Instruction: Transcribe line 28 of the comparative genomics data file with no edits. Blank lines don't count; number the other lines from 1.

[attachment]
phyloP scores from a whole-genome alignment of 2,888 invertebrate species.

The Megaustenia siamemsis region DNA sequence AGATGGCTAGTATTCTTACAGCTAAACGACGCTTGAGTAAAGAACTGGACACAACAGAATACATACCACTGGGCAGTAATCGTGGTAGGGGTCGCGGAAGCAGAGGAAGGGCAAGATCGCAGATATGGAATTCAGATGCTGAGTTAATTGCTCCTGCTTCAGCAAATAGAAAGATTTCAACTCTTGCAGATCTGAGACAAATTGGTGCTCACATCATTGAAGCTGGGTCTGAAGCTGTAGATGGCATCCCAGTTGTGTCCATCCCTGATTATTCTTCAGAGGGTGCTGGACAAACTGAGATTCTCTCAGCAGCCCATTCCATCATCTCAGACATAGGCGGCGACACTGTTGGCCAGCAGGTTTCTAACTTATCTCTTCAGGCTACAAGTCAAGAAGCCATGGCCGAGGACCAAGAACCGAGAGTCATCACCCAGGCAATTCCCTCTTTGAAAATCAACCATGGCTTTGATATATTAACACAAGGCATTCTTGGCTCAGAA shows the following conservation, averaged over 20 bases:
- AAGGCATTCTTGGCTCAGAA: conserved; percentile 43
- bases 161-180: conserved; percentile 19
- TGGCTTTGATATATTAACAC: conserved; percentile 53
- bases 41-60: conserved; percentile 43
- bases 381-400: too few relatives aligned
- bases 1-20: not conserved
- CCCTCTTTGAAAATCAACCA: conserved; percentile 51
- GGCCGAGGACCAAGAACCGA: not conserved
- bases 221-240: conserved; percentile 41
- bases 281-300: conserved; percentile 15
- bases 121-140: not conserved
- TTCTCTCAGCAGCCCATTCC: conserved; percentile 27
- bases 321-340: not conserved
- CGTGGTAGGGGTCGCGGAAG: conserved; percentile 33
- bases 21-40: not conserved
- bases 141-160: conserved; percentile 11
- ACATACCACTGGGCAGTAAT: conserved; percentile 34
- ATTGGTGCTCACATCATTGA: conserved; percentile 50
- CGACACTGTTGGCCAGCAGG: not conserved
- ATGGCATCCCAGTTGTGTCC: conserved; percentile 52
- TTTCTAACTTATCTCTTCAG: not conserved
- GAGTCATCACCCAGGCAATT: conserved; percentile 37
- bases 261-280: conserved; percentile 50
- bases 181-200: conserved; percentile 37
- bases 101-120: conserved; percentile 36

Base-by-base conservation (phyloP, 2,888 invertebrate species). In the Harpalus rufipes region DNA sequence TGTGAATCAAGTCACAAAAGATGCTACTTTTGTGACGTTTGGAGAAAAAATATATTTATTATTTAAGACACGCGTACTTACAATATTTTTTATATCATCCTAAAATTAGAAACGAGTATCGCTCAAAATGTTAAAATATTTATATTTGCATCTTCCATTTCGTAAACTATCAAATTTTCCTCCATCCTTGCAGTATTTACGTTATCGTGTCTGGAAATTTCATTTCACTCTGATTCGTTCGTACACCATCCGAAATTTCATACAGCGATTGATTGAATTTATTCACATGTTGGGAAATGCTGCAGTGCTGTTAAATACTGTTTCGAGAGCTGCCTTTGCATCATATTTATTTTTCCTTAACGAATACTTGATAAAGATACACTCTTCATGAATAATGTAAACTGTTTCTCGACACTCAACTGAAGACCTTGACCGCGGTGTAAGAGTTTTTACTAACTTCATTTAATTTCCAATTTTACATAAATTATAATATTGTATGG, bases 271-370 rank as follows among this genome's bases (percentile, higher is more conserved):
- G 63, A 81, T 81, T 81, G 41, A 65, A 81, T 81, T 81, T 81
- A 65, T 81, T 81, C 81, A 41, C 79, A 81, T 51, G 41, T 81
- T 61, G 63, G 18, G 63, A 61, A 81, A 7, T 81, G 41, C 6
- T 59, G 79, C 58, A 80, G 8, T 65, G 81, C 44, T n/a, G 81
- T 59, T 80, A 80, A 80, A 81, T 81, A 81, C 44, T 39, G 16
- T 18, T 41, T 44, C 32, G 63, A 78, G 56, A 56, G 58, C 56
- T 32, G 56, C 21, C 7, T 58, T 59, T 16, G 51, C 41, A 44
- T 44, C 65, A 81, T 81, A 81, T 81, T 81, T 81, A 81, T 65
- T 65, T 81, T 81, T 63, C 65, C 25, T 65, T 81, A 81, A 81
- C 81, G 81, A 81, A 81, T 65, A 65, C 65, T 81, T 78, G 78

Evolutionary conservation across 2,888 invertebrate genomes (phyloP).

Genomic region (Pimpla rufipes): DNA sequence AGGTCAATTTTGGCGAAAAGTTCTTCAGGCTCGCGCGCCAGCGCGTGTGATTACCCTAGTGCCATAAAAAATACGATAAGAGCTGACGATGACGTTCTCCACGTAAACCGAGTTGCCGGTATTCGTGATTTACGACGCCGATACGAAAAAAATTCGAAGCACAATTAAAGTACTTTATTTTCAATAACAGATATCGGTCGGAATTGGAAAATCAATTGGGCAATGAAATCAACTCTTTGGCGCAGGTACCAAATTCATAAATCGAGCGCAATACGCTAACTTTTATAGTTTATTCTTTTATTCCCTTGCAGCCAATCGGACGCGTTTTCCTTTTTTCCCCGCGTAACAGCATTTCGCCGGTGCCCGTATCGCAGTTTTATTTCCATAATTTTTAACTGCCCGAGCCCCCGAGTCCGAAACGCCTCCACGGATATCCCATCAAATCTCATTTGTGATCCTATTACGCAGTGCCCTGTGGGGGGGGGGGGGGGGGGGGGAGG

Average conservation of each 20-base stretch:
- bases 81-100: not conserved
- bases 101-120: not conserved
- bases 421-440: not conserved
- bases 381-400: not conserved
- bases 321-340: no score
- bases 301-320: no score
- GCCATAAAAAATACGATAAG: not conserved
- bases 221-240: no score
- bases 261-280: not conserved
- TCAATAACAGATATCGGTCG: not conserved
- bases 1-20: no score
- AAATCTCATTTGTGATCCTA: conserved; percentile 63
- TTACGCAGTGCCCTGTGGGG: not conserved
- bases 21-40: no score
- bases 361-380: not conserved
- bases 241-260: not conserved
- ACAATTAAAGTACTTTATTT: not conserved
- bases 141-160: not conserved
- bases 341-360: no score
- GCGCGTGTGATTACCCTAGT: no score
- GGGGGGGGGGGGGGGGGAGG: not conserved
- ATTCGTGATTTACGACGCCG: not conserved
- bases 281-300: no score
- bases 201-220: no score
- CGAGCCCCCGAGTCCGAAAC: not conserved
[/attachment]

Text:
Base-by-base conservation (phyloP, 2,888 invertebrate species). In the Harpalus rufipes region DNA sequence TGTGAATCAAGTCACAAAAGATGCTACTTTTGTGACGTTTGGAGAAAAAATATATTTATTATTTAAGACACGCGTACTTACAATATTTTTTATATCATCCTAAAATTAGAAACGAGTATCGCTCAAAATGTTAAAATATTTATATTTGCATCTTCCATTTCGTAAACTATCAAATTTTCCTCCATCCTTGCAGTATTTACGTTATCGTGTCTGGAAATTTCATTTCACTCTGATTCGTTCGTACACCATCCGAAATTTCATACAGCGATTGATTGAATTTATTCACATGTTGGGAAATGCTGCAGTGCTGTTAAATACTGTTTCGAGAGCTGCCTTTGCATCATATTTATTTTTCCTTAACGAATACTTGATAAAGATACACTCTTCATGAATAATGTAAACTGTTTCTCGACACTCAACTGAAGACCTTGACCGCGGTGTAAGAGTTTTTACTAACTTCATTTAATTTCCAATTTTACATAAATTATAATATTGTATGG, bases 271-370 rank as follows among this genome's bases (percentile, higher is more conserved):